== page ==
Industry News | March 25, 2010

Limited Service Okay, Top 500 Chains Not So Much in '09

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The 500 largest U.S. restaurant chains registered a decline in sales, posting 0.8 percent annual sales decline in 2009. According to data released today by Technomic Inc., in its annual reporting on the top U.S. restaurant chains, the leading foodservice consultancy found that U.S. system-wide sales for the Top 500 declined to an estimated $230.0 billion in 2009, down almost $2 billion over 2008.

"As the U.S. economy remained in a recession, restaurant operators continued to face a host of challenges, including cost pressures followed by declines in consumer dining demand," says Ron Paul, president of Technomic. “The data in this report clearly supports what we've been hearing in our consumer research surveys over the past year. Sales among the Top 500 restaurant chains contracted 0.8 percent in 2009, versus 3.4 percent growth in 2008. Many chains scaled back their U.S. unit expansion efforts and shuttered underperforming stores, growing units by just 0.3 percent compared with 1.8 percent a year ago."

Growth came from the limited-service Mexican, bakery café, and donut categories with Chipotle, Panera Bread, and Dunkin’ Donuts posting 2009 sales growth of 13.9 percent and an estimated 7.1 and 3.7 percent, respectively. McDonald’s, the largest U.S. restaurant chain, grew 2.9 percent with sales estimated at $30.9 billion. Subway continued to dominate the growing Other Sandwich segment with 4.2 percent sales growth and total sales of $10 billion, which is considerably better than the 0.8 percent growth posted by the Other Sandwich chains collectively. Subway continues as the second-largest restaurant chain in the U.S., followed by Burger King, Wendy’s, and Starbucks.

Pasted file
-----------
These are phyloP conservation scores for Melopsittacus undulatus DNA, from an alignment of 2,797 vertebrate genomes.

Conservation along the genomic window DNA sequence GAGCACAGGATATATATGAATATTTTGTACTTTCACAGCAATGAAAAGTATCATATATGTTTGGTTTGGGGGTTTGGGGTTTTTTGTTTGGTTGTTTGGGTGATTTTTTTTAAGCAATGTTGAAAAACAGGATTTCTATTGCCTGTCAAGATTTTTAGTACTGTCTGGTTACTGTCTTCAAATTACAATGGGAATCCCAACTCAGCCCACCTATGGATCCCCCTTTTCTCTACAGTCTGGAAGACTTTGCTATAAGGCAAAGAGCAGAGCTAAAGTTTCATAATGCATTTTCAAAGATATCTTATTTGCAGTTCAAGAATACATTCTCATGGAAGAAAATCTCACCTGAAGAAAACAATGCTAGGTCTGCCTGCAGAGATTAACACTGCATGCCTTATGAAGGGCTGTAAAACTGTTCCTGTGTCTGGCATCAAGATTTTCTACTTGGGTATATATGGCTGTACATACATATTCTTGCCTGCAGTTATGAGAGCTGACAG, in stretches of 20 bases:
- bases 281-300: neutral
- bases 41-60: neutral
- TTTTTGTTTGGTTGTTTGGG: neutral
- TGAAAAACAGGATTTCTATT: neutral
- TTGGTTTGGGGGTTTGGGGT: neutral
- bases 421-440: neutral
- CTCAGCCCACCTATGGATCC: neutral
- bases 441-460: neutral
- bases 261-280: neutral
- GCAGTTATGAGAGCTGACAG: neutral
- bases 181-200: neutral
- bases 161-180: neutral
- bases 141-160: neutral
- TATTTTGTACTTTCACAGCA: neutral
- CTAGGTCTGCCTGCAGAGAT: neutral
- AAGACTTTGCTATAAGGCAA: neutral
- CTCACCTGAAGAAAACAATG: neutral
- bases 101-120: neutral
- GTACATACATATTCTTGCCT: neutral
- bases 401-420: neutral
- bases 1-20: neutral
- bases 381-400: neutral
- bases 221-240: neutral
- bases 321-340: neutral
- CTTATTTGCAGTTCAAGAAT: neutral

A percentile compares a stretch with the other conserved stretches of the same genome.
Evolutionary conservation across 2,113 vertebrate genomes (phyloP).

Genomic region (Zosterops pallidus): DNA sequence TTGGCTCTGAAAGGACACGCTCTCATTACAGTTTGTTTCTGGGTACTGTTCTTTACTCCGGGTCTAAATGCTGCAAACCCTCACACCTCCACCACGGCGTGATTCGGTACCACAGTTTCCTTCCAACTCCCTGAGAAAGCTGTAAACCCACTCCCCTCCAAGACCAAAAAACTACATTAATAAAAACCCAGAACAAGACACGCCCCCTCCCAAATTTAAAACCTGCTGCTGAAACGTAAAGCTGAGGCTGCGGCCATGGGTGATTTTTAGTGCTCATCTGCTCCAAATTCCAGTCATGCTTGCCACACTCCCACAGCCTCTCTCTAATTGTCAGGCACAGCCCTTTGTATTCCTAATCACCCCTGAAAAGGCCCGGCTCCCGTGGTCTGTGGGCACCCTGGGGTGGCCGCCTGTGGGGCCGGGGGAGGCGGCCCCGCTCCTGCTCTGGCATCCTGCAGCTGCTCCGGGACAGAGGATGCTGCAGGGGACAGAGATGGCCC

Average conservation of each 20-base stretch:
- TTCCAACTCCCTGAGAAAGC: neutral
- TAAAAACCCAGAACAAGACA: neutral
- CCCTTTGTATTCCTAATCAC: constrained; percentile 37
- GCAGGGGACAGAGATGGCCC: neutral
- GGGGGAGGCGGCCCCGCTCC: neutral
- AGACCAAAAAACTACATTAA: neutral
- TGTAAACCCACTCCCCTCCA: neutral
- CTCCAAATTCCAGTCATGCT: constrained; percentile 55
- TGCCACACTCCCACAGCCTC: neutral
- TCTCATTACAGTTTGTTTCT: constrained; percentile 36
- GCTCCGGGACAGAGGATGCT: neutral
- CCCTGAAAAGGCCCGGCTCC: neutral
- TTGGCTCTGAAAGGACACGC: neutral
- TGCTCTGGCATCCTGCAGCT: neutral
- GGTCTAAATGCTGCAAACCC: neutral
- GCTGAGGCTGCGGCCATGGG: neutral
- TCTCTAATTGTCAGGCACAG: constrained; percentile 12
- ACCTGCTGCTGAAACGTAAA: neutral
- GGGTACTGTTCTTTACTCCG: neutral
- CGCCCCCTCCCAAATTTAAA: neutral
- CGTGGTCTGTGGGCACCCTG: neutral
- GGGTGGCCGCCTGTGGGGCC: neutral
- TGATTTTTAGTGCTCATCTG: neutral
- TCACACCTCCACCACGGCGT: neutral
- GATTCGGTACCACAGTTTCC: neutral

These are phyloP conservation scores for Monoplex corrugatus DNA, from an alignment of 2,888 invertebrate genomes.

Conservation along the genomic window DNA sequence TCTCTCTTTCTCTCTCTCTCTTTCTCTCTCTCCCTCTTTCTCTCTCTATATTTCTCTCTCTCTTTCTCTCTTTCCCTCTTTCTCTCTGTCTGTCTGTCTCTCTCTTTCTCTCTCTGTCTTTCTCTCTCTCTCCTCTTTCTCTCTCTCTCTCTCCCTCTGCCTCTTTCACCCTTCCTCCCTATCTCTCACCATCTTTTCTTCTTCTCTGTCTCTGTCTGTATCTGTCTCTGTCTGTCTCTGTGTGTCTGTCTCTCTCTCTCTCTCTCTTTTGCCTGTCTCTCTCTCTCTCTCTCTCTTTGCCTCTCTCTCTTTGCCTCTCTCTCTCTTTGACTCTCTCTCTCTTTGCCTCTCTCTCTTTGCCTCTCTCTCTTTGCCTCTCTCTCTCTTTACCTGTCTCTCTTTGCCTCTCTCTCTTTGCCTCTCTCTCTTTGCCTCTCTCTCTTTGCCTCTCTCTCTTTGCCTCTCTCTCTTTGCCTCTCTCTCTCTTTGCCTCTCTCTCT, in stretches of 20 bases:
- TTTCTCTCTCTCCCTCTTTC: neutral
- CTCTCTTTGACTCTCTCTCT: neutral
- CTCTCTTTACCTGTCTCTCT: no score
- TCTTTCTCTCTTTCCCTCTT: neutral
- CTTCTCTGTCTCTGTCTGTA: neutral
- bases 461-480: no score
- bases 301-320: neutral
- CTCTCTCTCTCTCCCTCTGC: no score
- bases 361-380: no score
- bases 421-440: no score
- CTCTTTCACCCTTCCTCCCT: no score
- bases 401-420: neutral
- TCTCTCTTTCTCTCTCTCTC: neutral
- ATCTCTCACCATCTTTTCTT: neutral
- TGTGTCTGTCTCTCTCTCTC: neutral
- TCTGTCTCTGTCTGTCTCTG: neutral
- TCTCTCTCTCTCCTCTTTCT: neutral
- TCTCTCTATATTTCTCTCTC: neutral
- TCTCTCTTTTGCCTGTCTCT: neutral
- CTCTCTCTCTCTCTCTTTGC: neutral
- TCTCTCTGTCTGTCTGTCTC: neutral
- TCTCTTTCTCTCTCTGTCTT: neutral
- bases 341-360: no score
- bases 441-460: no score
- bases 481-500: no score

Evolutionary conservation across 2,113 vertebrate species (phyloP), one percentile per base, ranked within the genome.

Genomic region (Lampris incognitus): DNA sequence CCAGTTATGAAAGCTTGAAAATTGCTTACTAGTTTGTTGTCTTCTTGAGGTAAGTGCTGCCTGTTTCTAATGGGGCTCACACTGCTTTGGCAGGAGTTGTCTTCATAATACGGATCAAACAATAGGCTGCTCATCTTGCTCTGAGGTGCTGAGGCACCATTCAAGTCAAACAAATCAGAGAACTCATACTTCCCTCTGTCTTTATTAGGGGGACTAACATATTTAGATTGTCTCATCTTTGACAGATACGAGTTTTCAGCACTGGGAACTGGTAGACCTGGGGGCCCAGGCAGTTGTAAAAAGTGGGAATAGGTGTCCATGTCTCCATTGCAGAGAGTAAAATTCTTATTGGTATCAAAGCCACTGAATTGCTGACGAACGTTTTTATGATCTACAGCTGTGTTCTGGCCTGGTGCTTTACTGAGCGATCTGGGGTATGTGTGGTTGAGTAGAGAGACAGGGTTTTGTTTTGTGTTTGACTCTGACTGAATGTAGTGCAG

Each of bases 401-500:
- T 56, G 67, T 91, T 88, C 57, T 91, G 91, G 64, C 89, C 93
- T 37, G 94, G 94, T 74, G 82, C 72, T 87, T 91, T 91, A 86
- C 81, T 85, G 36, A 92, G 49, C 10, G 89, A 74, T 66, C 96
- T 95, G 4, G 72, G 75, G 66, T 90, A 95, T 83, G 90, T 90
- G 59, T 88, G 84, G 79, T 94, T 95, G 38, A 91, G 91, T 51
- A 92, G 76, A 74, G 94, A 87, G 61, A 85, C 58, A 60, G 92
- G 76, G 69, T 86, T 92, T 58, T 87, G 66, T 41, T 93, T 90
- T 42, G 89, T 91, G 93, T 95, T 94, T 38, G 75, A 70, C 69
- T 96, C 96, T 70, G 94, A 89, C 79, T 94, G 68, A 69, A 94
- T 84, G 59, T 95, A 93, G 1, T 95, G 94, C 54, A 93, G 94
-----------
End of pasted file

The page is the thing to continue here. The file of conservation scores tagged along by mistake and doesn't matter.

Limited-service chains within the Technomic Top 500 accounted for 85 percent of all U.S. "fast food" restaurant sales. As a whole, this group grew at a rate of 0.1 percent. Asian, which grew at 5.9 percent, was another limited-service subsegment with sales growth well above their segment average. Within this group, Panda Express, a California-based chain, grew 8.8 percent with sales of $1.2 billion.

Growth continued to be driven by fast-casual chains. The Mexican category was led once again by Chipotle Mexican Grill and Qdoba Mexican Grill, posting U.S. system-wide sales growth of 13.9 and an estimated 6.5 percent, respectively. Standouts in the hamburger segment included Five Guys Burgers and Fries and The Counter with estimated sales growth of 50.2 and 67.3 percent, respectively.

Full-service chains within the Technomic Top 500 accounted for roughly 40 percent of all U.S. restaurant sales within this segment. As a whole, this group decreased sales 2.9 percent. Asian, which grew at 2.9 percent, was the only full-service subsegment with positive sales growth. Within this group, several mid-sized brands, including RA Sushi Bar Restaurant, Stir Crazy Asian Grill, and MuHot Mongolian Grill, drove its growth with double-digit sales increases.

Within Top 500 full-service restaurants, the real story was in the Steak category, which experienced a decline in sales of 6.4 percent, a deeper decrease than the 0.7 percent decline seen in the prior year. This group continued to be affected by declining customer traffic and check averages, slowing unit expansion and closures. Seafood and Mexican categories also posted below-average results with sales declines of 4.2 and 4.0 percent, respectively.

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